grasses, volcanoes, geysers, seeps, soil, and
    lightning

58
COMPOSITION OF PM2.5 IS HIGHLY VARIABLE (NARSTO
PM ASSESSMENT)
59
ORIGIN OF THE ATMOSPHERIC AEROSOL
Aerosol dispersed condensed matter suspended in
a gas Size range 0.001 mm (molecular cluster) to
100 mm (small raindrop)
Soil dust Sea salt
Environmental importance health (respiration),
visibility, radiative balance, cloud formation,
heterogeneous reactions, delivery of nutrients…
60
Particulate Matter Chemistry (1 of 4)
Coagulation Particles collide and stick
together.
Cloud/Fog Processes Gases dissolve in a water
droplet and chemically react. A particle exists
when the water evaporates.
Sulfate
Chemical Reaction Gases react to form particles.
61
Particulate Matter Composition (2 of 3)
  • PM contains many compounds

Primary Particles (directly emitted)
Secondary Particles (from precursor gases)
VOCs
Organic Carbon
Carbon (Soot)
SO2
Metals

Ammonium Sulfate
Composition of PM tells us about the sources and
formation processes

Crustal (soil,dust)
Ammonium Nitrate
Other (sea salt)
Ammonia
Gas
NOx
Particle
62
Sulfur Dioxide
  • Sulfur dioxide (SO2) belongs to the family of
    sulfur oxide (SOx) gases.
  • Gases are formed when fuel containing sulfur
    (mainly coal and oil) is burned and during metal
    smelting and other industrial processes.
  • Affects the respiratory system
  • Reacts in the atmosphere to form acids, sulfates,
    and sulfites
  • Contributes to acid rain

63
Particulate Matter Chemistry (2 of 4)
  • Sulfate Chemistry
  • Virtually all ambient sulfate (99) is
    secondary, formed within the atmosphere from SO2
    during the summer.
  • About half of SO2 oxidation to sulfate occurs in
    the gas phase through photochemical oxidation in
    the daytime. NOx and hydrocarbon emissions tend
    to enhance the photochemical oxidation rate.
  • At least half of SO2 oxidation takes place in
    cloud droplets as air molecules react in clouds.
  • Within clouds, soluble pollutant gases, such as
    SO2, are scavenged by water droplets and rapidly
    oxidize to sulfate.
  • Only a small fraction of cloud droplets deposit
    out as rain most droplets evaporate and leave a
    sulfate residue or convective debris.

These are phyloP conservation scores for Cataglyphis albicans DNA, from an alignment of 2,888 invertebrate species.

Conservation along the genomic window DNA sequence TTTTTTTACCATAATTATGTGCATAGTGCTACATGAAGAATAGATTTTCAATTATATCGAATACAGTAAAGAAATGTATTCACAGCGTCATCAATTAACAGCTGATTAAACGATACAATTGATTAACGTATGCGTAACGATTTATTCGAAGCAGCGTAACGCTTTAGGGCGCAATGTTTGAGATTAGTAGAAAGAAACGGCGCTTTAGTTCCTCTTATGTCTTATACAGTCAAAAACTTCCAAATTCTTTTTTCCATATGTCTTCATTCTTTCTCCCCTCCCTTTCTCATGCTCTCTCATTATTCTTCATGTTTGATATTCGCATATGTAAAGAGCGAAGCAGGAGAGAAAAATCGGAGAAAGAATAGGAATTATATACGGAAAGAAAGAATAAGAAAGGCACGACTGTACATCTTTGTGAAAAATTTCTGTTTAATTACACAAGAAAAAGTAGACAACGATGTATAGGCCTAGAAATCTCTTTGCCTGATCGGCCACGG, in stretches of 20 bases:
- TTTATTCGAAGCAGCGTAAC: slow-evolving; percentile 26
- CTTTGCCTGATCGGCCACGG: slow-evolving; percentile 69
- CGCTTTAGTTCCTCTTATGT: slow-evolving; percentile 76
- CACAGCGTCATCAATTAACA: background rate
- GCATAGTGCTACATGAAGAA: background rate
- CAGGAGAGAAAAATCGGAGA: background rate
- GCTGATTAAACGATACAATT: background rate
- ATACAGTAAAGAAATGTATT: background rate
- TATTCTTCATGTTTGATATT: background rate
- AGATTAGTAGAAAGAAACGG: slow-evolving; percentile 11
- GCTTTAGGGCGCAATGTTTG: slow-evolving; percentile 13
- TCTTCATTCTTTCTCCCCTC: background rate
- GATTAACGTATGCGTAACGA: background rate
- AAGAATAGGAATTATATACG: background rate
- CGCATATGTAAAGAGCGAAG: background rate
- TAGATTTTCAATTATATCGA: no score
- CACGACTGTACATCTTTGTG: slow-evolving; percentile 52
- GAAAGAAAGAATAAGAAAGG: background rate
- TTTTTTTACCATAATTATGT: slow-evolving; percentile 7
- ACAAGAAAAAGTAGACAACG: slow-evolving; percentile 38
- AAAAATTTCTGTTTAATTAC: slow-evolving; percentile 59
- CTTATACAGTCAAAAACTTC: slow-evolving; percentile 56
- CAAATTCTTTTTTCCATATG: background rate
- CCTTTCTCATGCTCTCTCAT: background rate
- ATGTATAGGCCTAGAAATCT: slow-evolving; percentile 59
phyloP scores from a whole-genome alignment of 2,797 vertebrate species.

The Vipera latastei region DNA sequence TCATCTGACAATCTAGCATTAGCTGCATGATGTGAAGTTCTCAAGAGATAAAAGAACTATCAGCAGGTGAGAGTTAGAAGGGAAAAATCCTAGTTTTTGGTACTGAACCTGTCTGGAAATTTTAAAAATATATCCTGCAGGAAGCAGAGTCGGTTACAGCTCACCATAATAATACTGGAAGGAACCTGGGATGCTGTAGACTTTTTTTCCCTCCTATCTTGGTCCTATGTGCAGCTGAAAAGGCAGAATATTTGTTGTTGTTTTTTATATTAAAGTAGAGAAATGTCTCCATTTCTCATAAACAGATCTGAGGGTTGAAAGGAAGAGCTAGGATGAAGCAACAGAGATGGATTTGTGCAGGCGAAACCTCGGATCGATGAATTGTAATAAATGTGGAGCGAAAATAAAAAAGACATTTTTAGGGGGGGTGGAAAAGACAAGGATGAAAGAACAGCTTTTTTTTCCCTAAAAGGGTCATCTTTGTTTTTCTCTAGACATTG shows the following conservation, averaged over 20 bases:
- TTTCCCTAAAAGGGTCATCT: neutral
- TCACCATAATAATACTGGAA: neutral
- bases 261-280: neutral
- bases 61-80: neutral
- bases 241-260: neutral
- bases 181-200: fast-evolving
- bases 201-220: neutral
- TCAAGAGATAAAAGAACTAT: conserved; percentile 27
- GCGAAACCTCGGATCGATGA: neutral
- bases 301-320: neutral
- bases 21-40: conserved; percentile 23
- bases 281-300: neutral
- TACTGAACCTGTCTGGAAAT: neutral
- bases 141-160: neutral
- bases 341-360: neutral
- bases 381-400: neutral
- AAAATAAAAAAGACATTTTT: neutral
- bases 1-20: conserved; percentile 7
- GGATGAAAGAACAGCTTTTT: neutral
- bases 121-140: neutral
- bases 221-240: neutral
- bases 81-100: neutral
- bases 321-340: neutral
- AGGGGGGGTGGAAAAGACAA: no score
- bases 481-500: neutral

• Typical conversion rate 1-10 per hour

64
Mechanisms of Converting S(IV) to S(VI)
Why is converting to S(VI) important? It allows
sulfuric acid to enter or form within cloud drops
and aerosol particles, increasing their
acidity Mechanisms 1. Gas-phase oxidation of
SO2(g) to H2SO4(g) followed by condensation of
H2SO4(g) 2. Dissolution of SO2(g) into liquid
water to form H2SO3(aq) followed by aqueous
chemical conversion of H2SO3(aq) and its
dissociation products to H2SO4(aq) and its
dissociation products.
65
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66
Particulate Matter Chemistry (3 of 4)
  • Nitrate Chemistry
  • NO2 can be converted to nitric acid (HNO3) by
    reaction with hydroxyl radicals (OH) during the
    day.
  • The reaction of OH with NO2 is about 10 times
    faster than the OH reaction with SO2.
  • The peak daytime conversion rate of NO2 to HNO3
    in the gas phase is about 10 to 50 per hour.
  • During the nighttime, NO2 is converted into HNO3
    by a series of reactions involving ozone and the
    nitrate radical.
  • HNO3 reacts with ammonia to form particulate
    ammonium nitrate (NH4NO3).
  • Thus, PM nitrate can be formed at night and
    during the day daytime photochemistry also forms
    ozone.

67
Particulate Matter Chemistry (4 of 4)
Meteorological Processes
68
Particulate Matter Meteorology
How weather affects PM emissions, formation, and
transport
69
ANNUAL MEAN PARTICULATE MATTER (PM)
CONCENTRATIONS AT U.S. SITES, 1995-2000 NARSTO PM
Assessment, 2003
PM10 (particles gt 10 mm)
PM2.5 (particles gt 2.5 mm)
Red circles indicate violations of national air
quality standard 50 mg m-3 for PM10
15 mg m-3 for PM2.5
70
AEROSOL OPTICAL DEPTH (GLOBAL MODEL)
Annual mean
71
AEROSOL OBSERVATIONS FROM SPACE
Biomass fire haze in central America yesterday
(4/30/03)
Fire locations in red
Modis.gsfc.nasa.gov
72
BLACK CARBON EMISSIONS
DIESEL
DOMESTIC COAL BURNING
BIOMASS BURNING
Chin et al. 2000
73
RADIATIVE FORCING OF CLIMATE, 1750-PRESENT
IPCC 2001
Kyoto also failed to address two major
pollutants that have an impact on warming  black
soot and tropospheric ozone.  Both are proven
health hazards.  Reducing both would not only
address climate change, but also dramatically
improve people's health. (George W. Bush, June
11 2001 Rose Garden speech)
74
Particles Impact Human Health and MORE
75
EPA REGIONAL HAZE RULE FEDERAL CLASS I AREAS TO
RETURN TO NATURAL VISIBILITY LEVELS BY 2064
…will require essentially total elimination of
anthropogenic aerosols!

moderately polluted day
clean day
Acadia National Park
http//www.hazecam.net/
76
ASIAN DUST INFLUENCE IN UNITED STATES Dust
observations from U.S. IMPROVE network
April 16, 2001 Asian dust in western U.S.
April 22, 2001 Asian dust in southeastern U.S.
0 2 4
6 8 mg m-3
Glen Canyon, AZ
April 16, 2001 Asian dust!
Clear day
77
Aerosols Link Air Quality, Health and Climate

Dirtier Air and a Dimmer Sun
Anderson et al., Science 2003
Smith et al., 2003
He et al., 2002